Also on GoodReads as J L's Bibliomania:
and Litsy @jlsbibliomania
While my first love was SF, I read widely in YA, urban fantasy, police procedurals, middle-grade, and non-fiction.
Save Me a Seat is a recent middle grade book co-authored by veteran Sarah Weeks and newcomer Gita Varadarajan. While not explicitly discussed in the interviews, I believe the two authors met at a Teachers College Writing Workshop directed by Lucy Calkins and that the collaborative project may have been born during the workshop.
The book features alternating chapters of the first week of 5th grade from two viewpoints, Joe (written by Ms. Weeks) and Ravi (written by Ms. Varadarajan). Joe has lived in the same small town in central NJ all his life. Ravi has just moved to the US from India. Taking place over the course of a single week, the boys find common cause and the seed of a friendship as they are both targets of their class bully, an Indian-American kid named Dillon Samreen.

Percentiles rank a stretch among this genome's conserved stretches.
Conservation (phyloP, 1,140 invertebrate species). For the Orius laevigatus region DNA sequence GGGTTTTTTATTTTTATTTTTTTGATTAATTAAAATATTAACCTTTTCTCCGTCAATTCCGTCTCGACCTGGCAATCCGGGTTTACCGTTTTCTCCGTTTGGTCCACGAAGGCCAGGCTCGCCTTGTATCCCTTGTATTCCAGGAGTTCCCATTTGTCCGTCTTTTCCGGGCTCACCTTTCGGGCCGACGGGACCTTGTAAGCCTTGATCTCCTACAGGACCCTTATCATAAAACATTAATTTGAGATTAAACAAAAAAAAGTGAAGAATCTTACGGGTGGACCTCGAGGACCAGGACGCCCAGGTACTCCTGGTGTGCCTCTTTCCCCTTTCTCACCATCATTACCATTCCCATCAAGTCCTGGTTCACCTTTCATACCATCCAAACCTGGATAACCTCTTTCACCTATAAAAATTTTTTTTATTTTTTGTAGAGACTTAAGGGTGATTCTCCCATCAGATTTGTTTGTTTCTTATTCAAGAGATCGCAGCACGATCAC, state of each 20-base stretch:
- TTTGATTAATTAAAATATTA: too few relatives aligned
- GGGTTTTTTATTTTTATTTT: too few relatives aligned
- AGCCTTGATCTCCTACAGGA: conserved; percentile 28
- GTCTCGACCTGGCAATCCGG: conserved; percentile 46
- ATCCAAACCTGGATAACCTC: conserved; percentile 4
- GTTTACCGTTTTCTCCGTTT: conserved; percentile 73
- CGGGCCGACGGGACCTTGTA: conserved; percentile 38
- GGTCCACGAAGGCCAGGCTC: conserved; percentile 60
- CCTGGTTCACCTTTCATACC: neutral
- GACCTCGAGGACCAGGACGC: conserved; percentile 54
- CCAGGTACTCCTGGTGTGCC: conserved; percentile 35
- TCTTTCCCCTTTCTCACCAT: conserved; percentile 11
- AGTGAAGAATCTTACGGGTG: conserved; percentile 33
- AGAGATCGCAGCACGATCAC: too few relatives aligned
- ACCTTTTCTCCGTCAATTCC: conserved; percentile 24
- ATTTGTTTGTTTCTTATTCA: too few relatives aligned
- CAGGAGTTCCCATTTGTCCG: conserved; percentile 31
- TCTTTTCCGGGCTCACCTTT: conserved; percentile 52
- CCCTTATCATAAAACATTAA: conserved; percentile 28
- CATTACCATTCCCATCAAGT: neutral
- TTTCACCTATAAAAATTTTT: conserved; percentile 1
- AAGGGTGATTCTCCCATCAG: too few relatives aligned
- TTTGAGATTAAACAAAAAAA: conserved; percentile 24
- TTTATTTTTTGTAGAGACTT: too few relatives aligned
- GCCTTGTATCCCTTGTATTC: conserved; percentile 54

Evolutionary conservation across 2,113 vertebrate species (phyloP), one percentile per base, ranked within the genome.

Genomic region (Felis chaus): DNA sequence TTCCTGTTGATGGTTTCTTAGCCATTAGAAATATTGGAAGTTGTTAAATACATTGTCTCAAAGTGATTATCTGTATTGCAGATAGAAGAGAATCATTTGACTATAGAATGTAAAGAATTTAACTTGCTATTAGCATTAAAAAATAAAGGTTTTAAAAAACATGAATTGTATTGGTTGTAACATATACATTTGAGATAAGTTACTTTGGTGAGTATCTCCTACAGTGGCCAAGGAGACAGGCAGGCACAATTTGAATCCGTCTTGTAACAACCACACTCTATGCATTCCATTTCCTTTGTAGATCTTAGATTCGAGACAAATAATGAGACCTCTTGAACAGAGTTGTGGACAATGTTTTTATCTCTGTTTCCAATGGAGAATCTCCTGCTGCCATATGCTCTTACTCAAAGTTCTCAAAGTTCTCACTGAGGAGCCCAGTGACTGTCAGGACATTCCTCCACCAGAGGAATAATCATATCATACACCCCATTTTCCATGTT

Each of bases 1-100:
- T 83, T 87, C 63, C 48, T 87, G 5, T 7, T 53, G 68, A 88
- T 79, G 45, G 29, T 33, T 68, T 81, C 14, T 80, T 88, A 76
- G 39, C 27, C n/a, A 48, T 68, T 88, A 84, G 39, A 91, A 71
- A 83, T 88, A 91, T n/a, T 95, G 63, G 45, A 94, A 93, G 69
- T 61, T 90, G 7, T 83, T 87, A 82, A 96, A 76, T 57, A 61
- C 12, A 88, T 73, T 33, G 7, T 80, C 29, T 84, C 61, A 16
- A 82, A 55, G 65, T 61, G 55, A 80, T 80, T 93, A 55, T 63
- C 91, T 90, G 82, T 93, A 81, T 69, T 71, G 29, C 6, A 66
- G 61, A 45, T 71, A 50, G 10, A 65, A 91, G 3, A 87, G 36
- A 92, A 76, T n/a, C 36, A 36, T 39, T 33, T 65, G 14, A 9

There were many moments of humor and realistic tween emotions throughout Save Me a Seat. I also liked the clever way the book used food as a framing. However, I didn’t fall in love with the story or the characters. While seeing yourself represented in books is important, I thought it was just too convenient that Joe’s defining characteristic is a learning disability. And there were times that the moral lessons of looking beyond the surface to find potential friends were just a bit too blatant for my adult eyes. As I read, I kept wondering if this is a book kids would really be attracted to on their own or if it was written to be a parable and the basis of lesson plans and won’t find many readers outside that context.
Read for Tomorrowland 34 in Booklikes-opoly